The Chess Variant Pages



Who Crosses the River First?

This game supposedly comes from the area around Chang-an at a caravan crossing point on the Yellow River. The game is the battle between the merchants and the bandits and is supposed to be popular with ferrymen and drovers of all ages. If anyone has conflicting or additional information, let us know.

The board is a Xiangqi or Chinese chess board. Pieces are different. Each player has one prince, four soldiers, four horses, four camels, and four artillery pieces. The setup is as follows, with some freedoms, as described below.

Artillery:
The artillery may be set up at the start of the game at arbitrary squares on the fourth row. It moves like a cannon from Korean Chess: it goes any number of squares horizontally or vertically, but must always jump exactly one piece whether it captures or not.
Camel:
moves any number diagonally.
Horse:
may be set anywhere in their row not already occupied by a Camel, jumps 2 orthogonally.
Prince:
1 or 2 in any direction.
Soldier (or:Robber or Guard):
any number vertically forward but may not cross the river.

"There is no capturing" [?]. Win by surrounding the opposing Prince so that he cannot move, regardless of whether any other piece can move. No piece may jump over a Prince. Players are Red and Black. Red sets his pieces on the board first. Black then sets his pieces on the board and throws the die first. Players take turns throwing the die, without moving any pieces, until one of them throws a 5. That player makes the first move using the 5. Play then becomes turn-and-turn about, each moving according to the throw of the die. The die is a long, 4-sided stick (chop stick?) with the numbers 2/3/4/5 on its sides.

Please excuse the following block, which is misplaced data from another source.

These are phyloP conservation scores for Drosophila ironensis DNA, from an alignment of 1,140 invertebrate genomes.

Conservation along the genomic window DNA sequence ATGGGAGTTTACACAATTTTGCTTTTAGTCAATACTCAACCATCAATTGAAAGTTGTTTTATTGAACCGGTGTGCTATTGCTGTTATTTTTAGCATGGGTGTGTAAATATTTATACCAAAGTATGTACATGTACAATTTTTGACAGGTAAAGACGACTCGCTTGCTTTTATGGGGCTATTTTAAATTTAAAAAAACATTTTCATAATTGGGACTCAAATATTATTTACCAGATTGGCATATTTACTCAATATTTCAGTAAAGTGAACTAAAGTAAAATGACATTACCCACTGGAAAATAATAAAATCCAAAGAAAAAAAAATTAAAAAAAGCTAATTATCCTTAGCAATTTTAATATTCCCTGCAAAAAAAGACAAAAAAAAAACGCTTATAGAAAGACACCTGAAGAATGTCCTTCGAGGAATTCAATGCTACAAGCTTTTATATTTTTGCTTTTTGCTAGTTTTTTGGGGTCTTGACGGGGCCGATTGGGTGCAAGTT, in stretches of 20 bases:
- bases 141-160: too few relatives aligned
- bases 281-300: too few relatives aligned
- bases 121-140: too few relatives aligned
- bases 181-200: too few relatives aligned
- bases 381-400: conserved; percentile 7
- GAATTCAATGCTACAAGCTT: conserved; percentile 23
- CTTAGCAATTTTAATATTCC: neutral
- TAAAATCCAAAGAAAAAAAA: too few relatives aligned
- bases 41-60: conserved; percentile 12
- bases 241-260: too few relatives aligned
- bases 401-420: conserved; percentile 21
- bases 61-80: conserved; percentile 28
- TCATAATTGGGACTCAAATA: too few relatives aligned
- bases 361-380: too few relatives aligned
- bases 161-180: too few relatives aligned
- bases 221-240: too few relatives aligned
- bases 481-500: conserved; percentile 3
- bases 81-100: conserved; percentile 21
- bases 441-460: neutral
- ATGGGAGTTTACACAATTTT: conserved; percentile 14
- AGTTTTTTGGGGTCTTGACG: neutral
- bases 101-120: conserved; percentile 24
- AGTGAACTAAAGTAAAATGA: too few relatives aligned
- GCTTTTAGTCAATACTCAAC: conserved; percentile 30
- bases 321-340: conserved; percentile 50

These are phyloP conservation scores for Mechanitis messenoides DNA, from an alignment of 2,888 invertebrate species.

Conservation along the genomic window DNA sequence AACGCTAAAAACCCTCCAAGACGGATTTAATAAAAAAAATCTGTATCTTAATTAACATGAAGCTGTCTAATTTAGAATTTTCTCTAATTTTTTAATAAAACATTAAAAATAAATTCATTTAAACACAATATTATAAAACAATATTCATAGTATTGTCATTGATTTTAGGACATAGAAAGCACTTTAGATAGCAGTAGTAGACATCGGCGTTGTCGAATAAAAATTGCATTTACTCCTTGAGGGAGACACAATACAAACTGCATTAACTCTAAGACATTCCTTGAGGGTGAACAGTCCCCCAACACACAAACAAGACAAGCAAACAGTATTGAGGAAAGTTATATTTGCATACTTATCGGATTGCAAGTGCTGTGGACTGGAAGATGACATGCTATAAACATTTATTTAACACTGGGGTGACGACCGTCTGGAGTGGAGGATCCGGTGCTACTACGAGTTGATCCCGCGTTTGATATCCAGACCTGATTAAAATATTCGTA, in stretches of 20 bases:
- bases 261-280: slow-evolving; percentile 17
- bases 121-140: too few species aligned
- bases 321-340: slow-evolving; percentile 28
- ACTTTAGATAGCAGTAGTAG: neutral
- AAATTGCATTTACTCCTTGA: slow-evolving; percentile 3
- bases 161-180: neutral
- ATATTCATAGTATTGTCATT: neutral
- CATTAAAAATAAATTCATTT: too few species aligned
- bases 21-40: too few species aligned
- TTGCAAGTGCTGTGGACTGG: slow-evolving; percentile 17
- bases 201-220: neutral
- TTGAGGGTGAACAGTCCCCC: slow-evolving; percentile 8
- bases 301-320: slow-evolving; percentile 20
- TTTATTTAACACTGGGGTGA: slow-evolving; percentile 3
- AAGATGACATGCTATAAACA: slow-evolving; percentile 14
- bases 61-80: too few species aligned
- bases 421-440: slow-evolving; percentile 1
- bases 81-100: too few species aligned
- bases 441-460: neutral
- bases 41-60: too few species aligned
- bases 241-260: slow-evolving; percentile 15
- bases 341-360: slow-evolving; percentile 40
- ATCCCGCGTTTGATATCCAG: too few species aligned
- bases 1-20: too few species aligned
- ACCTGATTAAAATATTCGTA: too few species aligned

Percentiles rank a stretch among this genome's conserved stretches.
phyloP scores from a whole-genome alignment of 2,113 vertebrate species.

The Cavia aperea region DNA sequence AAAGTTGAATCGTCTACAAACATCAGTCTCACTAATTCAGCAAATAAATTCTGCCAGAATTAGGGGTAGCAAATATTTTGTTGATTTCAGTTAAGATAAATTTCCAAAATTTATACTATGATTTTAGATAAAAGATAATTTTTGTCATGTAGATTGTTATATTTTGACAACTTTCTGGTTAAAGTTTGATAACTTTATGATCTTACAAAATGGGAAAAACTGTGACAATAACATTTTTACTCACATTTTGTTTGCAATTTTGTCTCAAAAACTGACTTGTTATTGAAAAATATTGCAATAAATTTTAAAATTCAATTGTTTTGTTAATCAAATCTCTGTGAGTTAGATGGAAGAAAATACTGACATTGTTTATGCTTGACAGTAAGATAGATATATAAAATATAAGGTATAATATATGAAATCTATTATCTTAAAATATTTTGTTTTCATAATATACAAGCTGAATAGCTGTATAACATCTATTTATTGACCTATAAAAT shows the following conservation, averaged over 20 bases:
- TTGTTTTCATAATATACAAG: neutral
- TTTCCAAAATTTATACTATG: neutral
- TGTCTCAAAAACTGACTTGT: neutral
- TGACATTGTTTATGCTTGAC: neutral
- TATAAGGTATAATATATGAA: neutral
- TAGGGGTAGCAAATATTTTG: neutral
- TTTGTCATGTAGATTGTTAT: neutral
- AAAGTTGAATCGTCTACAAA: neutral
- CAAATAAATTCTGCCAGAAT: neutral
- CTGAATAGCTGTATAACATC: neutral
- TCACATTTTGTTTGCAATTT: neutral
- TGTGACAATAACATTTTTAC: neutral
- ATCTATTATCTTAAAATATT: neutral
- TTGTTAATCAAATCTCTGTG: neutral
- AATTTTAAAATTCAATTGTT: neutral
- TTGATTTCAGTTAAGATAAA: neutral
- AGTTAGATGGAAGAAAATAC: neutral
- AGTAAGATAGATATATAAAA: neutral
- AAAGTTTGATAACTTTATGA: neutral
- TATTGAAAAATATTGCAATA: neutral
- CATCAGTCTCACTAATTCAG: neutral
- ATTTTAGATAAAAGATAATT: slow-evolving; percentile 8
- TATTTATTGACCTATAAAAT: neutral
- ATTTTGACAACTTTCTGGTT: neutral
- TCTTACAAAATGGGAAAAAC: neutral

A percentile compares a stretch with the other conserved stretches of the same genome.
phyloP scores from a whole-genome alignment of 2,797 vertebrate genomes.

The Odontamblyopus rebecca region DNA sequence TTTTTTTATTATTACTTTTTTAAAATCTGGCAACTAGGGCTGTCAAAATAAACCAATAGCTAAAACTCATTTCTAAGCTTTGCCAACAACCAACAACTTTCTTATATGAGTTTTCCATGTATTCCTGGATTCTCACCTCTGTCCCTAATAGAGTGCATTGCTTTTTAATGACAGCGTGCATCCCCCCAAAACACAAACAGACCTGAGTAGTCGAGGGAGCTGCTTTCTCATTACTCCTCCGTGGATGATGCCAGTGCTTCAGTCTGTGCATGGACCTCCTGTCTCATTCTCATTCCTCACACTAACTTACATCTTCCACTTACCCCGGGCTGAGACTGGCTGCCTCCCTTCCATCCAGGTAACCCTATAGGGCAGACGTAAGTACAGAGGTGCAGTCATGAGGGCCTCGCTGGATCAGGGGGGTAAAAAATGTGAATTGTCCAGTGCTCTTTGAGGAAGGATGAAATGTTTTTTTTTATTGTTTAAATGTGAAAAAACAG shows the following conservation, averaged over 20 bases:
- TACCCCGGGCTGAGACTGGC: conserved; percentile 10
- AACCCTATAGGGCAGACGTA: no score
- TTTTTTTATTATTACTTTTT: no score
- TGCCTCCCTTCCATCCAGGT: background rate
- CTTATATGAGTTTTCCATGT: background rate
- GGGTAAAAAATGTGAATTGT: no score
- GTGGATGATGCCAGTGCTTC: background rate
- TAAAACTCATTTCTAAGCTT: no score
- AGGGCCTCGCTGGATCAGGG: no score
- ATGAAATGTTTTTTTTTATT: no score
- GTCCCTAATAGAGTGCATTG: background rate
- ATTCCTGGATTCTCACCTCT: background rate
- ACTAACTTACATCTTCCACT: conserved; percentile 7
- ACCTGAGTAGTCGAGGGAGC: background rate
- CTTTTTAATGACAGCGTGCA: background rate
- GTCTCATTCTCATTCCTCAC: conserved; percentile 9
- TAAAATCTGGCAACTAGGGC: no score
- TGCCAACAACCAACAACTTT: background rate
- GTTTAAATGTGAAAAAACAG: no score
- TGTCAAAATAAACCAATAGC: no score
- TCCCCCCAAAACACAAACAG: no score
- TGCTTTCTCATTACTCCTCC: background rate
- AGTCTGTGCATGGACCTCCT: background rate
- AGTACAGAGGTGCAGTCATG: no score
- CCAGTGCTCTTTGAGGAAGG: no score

A throw of 2 the player moves an Artillery piece.
A throw of 3 the player moves a Horse.
A throw of 4 the player moves a Camel.
A throw of 5 the player moves a Soldier or his Prince.


This is a modified version of the description from Stephen Leary's Xiangqi FAQ. The picture was made by Hans Bodlaender.
Version without graphics.
Last modified: October 30, 1996